Faculty & Research
Faculty & Research
Faculty & Research
How are foreign companies doing in China?
By Daniel Han Ming Chng
Over the past 30-plus years, foreign companies in China have experienced ups and downs, while witnessing the country’s growing integration into the world economy. Despite the fact that China has evolved from being “the world’s factory” into a market for multinationals, however, the passion of foreign companies for doing business here seems to have cooled.
So, how will they weigh the new Chinese market in their future expansion strategies? And, what impact will such changes bring to China?
Foreign companies’ journey in China
Multinational corporations (MNCs) have been operating in the Chinese market for more than three decades. There are at least two distinct dimensions of their activities in China, both of which are now experiencing headwinds for different reasons.
First, China has long been considered “the world’s factory” – that is, MNCs have been manufacturing and processing products in China and exporting them to foreign markets since the 1980s.
In order to promote the country to foreign manufacturers, during the last 20 years of the 20th century, the Chinese government created policies favourable towards both infrastructure development and key industries such as mobility and shipbuilding.
From the 1990s to the 2010s, China also allowed open competition between state-owned, private, and foreign companies, which propelled the development of various sectors in China.
Second, MNCs have long regarded China as an essential consumer market. Around the beginning of the 21st century, foreign brands started to sell products in China (some of which were also manufactured here).
From the 2000s to the late 2010s, foreign consumer brands continued to grow in China, demonstrating the willingness of Chinese consumers to purchase foreign products during that period.
Beginning in 2008, policies intended to boost domestic demand also encouraged foreign brands to enrich their product portfolio in China, moving from selling basic products to high-end offerings.
Collectively, these developments have made the Chinese market indispensable for MNCs. China has a vast and efficient ecosystem of manufacturing and logistics facilities, and is a leader in industries such as AI and digital payment. Chinese consumers also have more disposable income and a willingness to spend on international brands and products.
The appeal of undifferentiated global products started to wane in the late 2010s, however, fuelled partly by the growing popularity of traditional Chinese culture and domestic brands, such as Hanfu (a style of traditional Chinese clothing) and Chinese sportswear brand Li-Ning. The COVID pandemic further disrupted retail and logistics operations, weakening the development of foreign brands in the country, while geopolitics gave rise to a number of popular domestic products.
As a result, MNCs are now much more pragmatic about doing business in China – and gone is the euphoria of the “indispensable” Chinese market.
Who will stay in China?
There was significant foreign investment in China from 1990 to the early 2010s. However, as manufacturing costs in the country increased post-2010, this investment steadily declined. In particular, a large amount of foreign capital has exited China during the past five years, including several American internet companies and Korean manufacturers and consumer brands (many of whom left due to geopolitical reasons).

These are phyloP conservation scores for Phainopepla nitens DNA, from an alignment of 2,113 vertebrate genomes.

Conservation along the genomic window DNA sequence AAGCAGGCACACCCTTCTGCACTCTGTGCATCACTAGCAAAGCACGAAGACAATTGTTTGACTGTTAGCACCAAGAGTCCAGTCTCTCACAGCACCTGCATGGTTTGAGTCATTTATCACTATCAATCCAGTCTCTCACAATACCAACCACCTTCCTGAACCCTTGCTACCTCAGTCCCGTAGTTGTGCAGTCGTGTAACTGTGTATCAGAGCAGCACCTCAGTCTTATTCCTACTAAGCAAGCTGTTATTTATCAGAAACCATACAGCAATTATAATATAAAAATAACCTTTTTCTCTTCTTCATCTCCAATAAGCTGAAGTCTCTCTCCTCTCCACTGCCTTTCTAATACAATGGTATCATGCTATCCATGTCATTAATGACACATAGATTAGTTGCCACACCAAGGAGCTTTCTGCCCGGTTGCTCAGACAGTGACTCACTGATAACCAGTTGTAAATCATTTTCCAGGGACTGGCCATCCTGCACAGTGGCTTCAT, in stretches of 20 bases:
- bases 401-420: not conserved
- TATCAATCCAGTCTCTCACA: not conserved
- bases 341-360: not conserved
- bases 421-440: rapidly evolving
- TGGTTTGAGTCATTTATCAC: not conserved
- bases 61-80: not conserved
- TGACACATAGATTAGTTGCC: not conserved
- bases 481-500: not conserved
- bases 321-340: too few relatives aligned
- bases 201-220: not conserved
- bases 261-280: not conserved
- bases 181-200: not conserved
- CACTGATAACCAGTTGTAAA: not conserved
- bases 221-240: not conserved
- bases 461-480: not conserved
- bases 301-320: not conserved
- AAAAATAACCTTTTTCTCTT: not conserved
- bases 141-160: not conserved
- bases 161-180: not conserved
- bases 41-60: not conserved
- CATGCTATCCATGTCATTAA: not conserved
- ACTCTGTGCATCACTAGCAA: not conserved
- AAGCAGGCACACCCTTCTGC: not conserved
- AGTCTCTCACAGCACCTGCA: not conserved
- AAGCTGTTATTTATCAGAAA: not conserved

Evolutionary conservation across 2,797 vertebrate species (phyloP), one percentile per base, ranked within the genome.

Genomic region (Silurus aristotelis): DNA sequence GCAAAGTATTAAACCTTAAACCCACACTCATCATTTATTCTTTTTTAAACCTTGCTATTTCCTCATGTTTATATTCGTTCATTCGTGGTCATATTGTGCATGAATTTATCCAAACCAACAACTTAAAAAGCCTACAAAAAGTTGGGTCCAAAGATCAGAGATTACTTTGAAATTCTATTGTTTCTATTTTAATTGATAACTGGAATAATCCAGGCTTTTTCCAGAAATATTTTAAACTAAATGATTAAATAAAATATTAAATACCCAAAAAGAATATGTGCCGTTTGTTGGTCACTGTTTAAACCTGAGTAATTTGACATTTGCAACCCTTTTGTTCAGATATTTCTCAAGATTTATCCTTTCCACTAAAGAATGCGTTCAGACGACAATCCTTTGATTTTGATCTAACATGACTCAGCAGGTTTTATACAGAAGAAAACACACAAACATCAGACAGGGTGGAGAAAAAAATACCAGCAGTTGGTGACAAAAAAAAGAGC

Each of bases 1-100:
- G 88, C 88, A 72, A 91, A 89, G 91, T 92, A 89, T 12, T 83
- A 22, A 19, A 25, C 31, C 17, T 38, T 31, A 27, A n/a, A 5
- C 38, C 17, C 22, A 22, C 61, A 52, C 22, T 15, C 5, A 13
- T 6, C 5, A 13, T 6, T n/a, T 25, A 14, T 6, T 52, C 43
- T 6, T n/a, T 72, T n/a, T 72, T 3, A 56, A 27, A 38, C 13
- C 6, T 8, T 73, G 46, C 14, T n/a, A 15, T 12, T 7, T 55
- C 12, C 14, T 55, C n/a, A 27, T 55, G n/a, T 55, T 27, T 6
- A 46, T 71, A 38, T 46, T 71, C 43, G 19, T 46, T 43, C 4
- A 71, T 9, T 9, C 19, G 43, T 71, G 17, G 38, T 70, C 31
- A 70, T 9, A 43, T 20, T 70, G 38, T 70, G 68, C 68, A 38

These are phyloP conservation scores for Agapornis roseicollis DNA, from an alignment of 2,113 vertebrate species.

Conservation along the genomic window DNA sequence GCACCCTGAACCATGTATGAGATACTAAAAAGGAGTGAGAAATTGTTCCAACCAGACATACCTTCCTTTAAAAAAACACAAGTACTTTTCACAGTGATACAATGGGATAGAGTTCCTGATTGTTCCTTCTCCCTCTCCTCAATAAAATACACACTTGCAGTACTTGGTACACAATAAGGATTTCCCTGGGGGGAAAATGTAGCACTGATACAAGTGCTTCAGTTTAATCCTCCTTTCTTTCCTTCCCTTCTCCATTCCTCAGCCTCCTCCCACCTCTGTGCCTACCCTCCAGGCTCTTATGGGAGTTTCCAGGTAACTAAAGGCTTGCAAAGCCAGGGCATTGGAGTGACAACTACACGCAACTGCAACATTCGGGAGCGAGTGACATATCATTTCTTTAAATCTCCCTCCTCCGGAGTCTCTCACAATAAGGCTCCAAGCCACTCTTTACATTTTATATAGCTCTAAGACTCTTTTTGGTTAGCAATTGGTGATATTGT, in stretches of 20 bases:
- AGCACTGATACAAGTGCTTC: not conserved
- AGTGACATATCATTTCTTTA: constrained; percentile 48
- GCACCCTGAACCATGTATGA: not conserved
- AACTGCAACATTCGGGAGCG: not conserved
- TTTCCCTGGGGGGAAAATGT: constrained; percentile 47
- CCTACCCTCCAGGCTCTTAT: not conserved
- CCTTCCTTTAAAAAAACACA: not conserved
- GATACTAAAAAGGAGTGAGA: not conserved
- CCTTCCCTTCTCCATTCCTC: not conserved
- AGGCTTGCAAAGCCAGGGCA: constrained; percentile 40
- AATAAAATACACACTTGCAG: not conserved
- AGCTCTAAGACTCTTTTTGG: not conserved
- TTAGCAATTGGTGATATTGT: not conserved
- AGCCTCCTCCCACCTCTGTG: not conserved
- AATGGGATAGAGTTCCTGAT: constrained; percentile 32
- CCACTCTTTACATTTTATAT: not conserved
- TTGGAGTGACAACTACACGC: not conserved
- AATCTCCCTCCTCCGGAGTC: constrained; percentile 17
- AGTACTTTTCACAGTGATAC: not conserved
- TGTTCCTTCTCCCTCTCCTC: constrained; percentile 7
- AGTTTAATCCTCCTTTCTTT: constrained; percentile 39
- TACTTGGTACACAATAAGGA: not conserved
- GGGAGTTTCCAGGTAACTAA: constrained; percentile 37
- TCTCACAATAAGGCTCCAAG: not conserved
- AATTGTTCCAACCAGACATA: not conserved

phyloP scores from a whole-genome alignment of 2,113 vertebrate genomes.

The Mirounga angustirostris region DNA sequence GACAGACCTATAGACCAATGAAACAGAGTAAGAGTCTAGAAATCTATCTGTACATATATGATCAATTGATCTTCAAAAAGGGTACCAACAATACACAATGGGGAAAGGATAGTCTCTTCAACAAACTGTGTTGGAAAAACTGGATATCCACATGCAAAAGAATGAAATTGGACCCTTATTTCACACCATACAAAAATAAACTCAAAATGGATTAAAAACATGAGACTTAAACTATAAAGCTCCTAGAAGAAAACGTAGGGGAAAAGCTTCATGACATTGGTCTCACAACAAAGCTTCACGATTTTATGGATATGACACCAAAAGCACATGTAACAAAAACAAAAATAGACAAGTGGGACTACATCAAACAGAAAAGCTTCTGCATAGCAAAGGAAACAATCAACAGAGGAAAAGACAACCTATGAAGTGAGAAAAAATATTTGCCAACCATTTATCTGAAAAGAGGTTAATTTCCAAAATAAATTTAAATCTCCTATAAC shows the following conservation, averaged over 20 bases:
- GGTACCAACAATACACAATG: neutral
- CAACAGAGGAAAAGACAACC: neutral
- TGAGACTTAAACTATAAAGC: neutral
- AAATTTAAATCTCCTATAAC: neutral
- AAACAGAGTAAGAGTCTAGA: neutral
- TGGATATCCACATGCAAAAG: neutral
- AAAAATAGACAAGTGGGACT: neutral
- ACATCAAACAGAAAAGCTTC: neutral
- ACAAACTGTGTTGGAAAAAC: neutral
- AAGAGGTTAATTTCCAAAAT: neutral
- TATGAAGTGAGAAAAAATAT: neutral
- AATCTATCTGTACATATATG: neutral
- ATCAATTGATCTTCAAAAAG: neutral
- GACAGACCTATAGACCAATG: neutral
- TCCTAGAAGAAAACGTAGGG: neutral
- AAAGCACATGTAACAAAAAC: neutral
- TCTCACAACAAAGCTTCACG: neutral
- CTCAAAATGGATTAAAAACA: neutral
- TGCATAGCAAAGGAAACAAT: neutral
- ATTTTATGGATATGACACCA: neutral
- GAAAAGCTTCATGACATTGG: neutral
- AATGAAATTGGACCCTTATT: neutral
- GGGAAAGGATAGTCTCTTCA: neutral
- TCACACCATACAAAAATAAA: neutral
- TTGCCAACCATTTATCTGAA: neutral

In short, foreign companies such as Siemens, ABB and other non-high-tech manufacturers with well-established China-based production facilities and on-going business needs in China and Asia are more likely to stay here. Although their operating costs in China are growing, they continue to benefit from an efficient and established manufacturing ecosystem that ensures high productivity. In addition to factories, this ecosystem also includes logistics infrastructure (such as ports and roads), as well as well-trained workers.
While these companies may also seek growth opportunities by providing higher-value products, this could prove to be their most significant challenge – one made even more difficult given COVID-19, on-going trade and tech conflicts, and global supply chain disruption.
Luxury and strong global brands can continue to do well in the Chinese market, while those that fail to provide differentiated products and meet local customer needs (such as H&M and GAP) will lose ground. Brands with unique IPs and high-quality, reliable products and services (such as Coca-Cola) or those that offer more comprehensive solutions than those of Chinese manufacturers (such as Phillips Lighting) can also succeed.
While foreign tech and internet, consumer goods and electronics companies whose shares in China’s consumer market have declined over the past decade will likely leave, in the short term, their departure may not have much impact on China’s manufacturing industry, which will soon be harnessed by other companies or industries.
However, in the long run, the departure of foreign companies from China may hinder the country’s talent cultivation. For one, Chinese professionals will miss the opportunity to work and learn from their expatriate colleagues at these MNCs. Chinese executives will be faced with the problem of how to manage their companies from a global perspective. As such, the development of Chinese talents will be an issue that needs to be addressed in the long term.